clock menu more-arrow no yes mobile

Filed under:

The Yankees have improved as a baserunning team

The team has been less aggressive, but has also made smarter choices on the basepaths.

Divisional Series - Minnesota Twins v New York Yankees - Game One Photo by Emilee Chinn/Getty Images

The Yankees of 2020 are built far differently than the Yankees of years past. Although home run power has always been the team’s top priority, the Yankees used to really prioritize speed on the basepaths: think Johnny Damon, Jacoby Ellsbury, young Brett Gardner, heck, even Derek Jeter and Alex Rodriguez were good for 15-20 steals a year.

Nowadays, the Yankees aren’t too active when it comes to swiping bags. A 35-year-old Gardner led the team with just 10 steals last year, and the Yankees as a team stole just 55 bases last year, the sixth-lowest total in the Majors. This is a far cry from even just two years ago, when the 2017 Yankees stole 90 bags.

The Yankees have decreased their baserunning aggressiveness in some ways under Aaron Boone, but they have become an overall smarter team on the basepaths. In that 2017 season when the Yankees were among the league leaders with 90 steals, they were also second in the league in outs on the bases, with 70. That’s over 2.5 games’ worth of outs just on the basepaths!

In 2018, the Yankees lowered their number of outs on the bases to 54, which was one above league average, and improved further in 2019, only making 46 outs on the bases, which was the ninth-best total in the bigs. In just a two-year span, the Yankees have made 24 fewer outs on the bases, which is almost an entire game’s worth.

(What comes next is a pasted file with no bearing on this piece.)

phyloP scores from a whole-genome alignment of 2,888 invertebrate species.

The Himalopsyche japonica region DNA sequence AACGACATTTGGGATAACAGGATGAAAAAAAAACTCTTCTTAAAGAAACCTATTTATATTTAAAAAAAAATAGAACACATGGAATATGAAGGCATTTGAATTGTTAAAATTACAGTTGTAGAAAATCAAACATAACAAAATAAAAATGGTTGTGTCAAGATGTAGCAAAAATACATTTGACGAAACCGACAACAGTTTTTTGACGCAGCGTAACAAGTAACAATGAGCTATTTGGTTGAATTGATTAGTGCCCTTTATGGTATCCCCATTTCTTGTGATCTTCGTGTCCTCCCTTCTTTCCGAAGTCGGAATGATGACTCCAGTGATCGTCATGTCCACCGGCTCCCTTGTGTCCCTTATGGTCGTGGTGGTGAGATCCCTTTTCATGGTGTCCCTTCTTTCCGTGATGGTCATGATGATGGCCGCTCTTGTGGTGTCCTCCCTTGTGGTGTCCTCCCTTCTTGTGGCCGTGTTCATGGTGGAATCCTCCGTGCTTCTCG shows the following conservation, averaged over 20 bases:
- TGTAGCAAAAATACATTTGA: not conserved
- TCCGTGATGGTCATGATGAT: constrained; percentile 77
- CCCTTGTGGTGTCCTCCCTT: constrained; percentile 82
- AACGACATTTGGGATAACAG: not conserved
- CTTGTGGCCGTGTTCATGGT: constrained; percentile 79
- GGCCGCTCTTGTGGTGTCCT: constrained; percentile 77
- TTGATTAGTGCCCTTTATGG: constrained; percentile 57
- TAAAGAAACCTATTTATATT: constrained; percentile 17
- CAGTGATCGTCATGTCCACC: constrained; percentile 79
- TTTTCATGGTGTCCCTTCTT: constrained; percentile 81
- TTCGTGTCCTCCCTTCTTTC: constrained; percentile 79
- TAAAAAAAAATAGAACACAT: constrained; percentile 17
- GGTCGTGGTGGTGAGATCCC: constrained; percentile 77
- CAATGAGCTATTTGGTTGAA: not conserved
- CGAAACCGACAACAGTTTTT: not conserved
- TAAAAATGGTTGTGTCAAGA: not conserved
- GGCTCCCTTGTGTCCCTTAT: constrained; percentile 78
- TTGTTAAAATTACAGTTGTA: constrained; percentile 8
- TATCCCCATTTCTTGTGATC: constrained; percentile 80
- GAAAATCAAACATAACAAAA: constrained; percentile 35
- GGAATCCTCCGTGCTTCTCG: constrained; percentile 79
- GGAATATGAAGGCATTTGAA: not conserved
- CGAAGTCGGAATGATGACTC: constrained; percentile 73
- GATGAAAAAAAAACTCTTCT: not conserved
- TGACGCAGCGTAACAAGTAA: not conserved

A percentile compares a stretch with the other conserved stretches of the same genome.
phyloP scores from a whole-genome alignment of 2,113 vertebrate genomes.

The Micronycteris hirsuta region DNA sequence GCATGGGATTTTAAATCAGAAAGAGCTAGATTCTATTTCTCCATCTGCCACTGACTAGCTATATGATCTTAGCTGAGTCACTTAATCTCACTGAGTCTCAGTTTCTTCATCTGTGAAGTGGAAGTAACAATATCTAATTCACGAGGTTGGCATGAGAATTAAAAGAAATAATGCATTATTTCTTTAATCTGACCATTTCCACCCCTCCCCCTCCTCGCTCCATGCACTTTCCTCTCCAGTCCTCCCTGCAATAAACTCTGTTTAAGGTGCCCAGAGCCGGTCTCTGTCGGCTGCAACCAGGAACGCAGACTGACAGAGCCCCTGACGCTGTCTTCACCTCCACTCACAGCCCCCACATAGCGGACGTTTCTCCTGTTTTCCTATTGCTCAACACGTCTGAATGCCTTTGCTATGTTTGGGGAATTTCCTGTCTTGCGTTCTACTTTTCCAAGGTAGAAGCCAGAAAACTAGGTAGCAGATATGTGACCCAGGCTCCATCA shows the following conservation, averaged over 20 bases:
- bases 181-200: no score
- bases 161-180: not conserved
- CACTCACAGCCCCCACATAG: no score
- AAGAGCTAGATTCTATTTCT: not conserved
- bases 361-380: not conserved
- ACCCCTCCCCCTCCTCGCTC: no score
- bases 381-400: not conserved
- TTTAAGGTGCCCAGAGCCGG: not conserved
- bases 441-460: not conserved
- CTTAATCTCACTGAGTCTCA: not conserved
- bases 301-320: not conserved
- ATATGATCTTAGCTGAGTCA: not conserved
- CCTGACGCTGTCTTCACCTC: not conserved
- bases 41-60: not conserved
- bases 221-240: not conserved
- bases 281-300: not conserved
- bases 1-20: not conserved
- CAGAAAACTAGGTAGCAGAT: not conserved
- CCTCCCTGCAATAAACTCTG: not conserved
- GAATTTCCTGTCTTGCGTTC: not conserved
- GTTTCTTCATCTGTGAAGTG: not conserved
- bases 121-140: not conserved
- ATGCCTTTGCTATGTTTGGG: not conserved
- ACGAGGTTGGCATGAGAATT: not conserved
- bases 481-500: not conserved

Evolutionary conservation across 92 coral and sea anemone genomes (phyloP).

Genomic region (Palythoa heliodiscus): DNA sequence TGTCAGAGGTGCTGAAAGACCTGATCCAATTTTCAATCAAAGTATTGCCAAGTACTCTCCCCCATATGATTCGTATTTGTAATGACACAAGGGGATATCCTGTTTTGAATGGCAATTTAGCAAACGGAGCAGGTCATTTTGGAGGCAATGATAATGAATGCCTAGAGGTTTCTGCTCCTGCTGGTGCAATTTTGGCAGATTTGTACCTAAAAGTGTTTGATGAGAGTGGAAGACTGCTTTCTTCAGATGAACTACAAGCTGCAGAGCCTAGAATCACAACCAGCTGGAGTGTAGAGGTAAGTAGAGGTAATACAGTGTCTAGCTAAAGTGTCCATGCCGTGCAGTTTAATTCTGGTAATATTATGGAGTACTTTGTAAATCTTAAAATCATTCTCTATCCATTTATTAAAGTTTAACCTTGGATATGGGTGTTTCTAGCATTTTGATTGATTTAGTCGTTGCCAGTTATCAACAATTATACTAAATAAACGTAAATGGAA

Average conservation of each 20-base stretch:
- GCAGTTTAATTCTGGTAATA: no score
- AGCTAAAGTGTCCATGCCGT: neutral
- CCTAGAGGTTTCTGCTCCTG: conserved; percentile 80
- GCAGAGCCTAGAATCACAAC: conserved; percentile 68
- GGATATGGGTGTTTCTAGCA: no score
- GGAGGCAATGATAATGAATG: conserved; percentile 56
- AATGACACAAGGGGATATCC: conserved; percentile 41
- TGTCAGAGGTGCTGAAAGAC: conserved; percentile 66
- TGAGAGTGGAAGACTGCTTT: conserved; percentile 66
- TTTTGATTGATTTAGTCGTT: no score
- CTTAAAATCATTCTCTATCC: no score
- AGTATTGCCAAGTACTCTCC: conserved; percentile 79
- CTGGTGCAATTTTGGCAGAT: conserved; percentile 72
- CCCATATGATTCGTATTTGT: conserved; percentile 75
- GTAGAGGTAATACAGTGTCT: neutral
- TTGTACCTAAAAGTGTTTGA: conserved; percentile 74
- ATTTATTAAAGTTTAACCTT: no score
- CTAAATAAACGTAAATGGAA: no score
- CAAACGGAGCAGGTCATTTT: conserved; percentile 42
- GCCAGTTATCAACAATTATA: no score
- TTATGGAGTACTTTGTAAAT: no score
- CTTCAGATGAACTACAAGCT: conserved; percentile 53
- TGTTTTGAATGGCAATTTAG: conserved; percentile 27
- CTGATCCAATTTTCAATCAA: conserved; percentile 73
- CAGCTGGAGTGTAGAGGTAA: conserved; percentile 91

Even though the team is stealing fewer bases, the Yankees haven’t become less aggressive on the bases in other aspects. Their rate of taking the extra base (first-to-third on a single, second-to-home on a single, first-to-home on a double) has remained right around the MLB average of 41 percent over the last three years. This is mainly because the Yankees have excelled at scoring from second on singles – no American League team scored from second on singles more than the Yankees last year, who did it 115 times thanks to contact artists like DJ LeMahieu and Gio Urshela.

Although the Yankees succeed with small ball in that way, make no mistake, they are built around the long ball. This is also another reason why the Yankees’ steals totals have dropped. They simply don’t need to steal as many bases when they have Aaron Judge, Gary Sanchez and Gleyber Torres in the lineup, who can go yard at any time. This isn’t the doldrums of 2014-2016 offensively.

In terms of player baserunning ability, the Yankees don’t have many positive baserunners (per FanGraphs’ BsR metric), but they also don’t have too many negatives. All in all, the team is average on the bases. For every Brett Gardner, Mike Tauchman or Tyler Wade, there’s a Luke Voit, Gio Urshela or Gary Sanchez balancing them out. According to FanGraphs, everyone else is somewhere in the middle in terms of baserunning value, which sounds about right.

After his rookie season in 2018, Gleyber Torres was viewed as one of the Yankees’ worst baserunners. It was identified as his biggest potential area of improvement, and although he’s still not a positive baserunner, he cut his BsR in half from -1.0 to -0.5 last year, which shows progress, at least. If Torres and Miguel Andujar can continue to grow as baserunners, the Yankees can become an even better team on the basepaths.

The 2020 Yankees will be defined by their power, their rotation, and their bullpen. The team’s performance on the basepaths is not as pressing an x-factor as those other aspects, but it is still important. Bad baserunning mistakes get amplified in the playoffs, and with the Yankees’ young core on the rise, it appears that the team is starting to leave some of those errors on the bases behind them.